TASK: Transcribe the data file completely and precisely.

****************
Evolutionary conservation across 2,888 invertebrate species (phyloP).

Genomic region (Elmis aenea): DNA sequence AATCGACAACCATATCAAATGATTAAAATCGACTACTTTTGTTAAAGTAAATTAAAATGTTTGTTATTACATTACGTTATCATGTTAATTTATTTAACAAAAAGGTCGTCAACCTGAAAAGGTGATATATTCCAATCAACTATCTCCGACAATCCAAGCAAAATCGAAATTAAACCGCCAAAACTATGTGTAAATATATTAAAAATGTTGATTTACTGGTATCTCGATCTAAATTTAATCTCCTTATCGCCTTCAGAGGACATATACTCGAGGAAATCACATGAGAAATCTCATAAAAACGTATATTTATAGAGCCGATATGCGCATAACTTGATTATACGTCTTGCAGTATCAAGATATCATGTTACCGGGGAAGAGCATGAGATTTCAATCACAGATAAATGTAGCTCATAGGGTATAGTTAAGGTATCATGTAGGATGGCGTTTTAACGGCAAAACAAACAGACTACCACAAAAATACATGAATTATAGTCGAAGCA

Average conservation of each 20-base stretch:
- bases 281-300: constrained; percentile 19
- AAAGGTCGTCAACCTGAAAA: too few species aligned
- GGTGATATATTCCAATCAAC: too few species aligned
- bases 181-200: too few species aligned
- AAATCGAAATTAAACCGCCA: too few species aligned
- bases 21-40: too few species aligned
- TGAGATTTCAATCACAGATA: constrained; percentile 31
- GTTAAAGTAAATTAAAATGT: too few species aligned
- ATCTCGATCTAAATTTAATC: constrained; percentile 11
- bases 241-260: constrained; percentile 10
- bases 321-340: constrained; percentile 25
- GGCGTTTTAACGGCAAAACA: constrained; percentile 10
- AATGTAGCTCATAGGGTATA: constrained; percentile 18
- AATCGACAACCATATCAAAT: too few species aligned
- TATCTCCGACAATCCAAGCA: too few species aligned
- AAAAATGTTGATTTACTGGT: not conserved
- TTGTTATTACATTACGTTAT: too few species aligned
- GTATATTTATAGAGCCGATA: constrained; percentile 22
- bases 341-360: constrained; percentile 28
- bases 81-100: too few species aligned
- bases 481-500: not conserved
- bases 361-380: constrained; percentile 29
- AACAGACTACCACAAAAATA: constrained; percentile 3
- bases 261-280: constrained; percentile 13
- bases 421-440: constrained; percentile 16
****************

Evolutionary conservation across 2,888 invertebrate species (phyloP).

Genomic region (Elmis aenea): DNA sequence AATCGACAACCATATCAAATGATTAAAATCGACTACTTTTGTTAAAGTAAATTAAAATGTTTGTTATTACATTACGTTATCATGTTAATTTATTTAACAAAAAGGTCGTCAACCTGAAAAGGTGATATATTCCAATCAACTATCTCCGACAATCCAAGCAAAATCGAAATTAAACCGCCAAAACTATGTGTAAATATATTAAAAATGTTGATTTACTGGTATCTCGATCTAAATTTAATCTCCTTATCGCCTTCAGAGGACATATACTCGAGGAAATCACATGAGAAATCTCATAAAAACGTATATTTATAGAGCCGATATGCGCATAACTTGATTATACGTCTTGCAGTATCAAGATATCATGTTACCGGGGAAGAGCATGAGATTTCAATCACAGATAAATGTAGCTCATAGGGTATAGTTAAGGTATCATGTAGGATGGCGTTTTAACGGCAAAACAAACAGACTACCACAAAAATACATGAATTATAGTCGAAGCA

Average conservation of each 20-base stretch:
- bases 281-300: constrained; percentile 19
- AAAGGTCGTCAACCTGAAAA: too few species aligned
- GGTGATATATTCCAATCAAC: too few species aligned
- bases 181-200: too few species aligned
- AAATCGAAATTAAACCGCCA: too few species aligned
- bases 21-40: too few species aligned
- TGAGATTTCAATCACAGATA: constrained; percentile 31
- GTTAAAGTAAATTAAAATGT: too few species aligned
- ATCTCGATCTAAATTTAATC: constrained; percentile 11
- bases 241-260: constrained; percentile 10
- bases 321-340: constrained; percentile 25
- GGCGTTTTAACGGCAAAACA: constrained; percentile 10
- AATGTAGCTCATAGGGTATA: constrained; percentile 18
- AATCGACAACCATATCAAAT: too few species aligned
- TATCTCCGACAATCCAAGCA: too few species aligned
- AAAAATGTTGATTTACTGGT: not conserved
- TTGTTATTACATTACGTTAT: too few species aligned
- GTATATTTATAGAGCCGATA: constrained; percentile 22
- bases 341-360: constrained; percentile 28
- bases 81-100: too few species aligned
- bases 481-500: not conserved
- bases 361-380: constrained; percentile 29
- AACAGACTACCACAAAAATA: constrained; percentile 3
- bases 261-280: constrained; percentile 13
- bases 421-440: constrained; percentile 16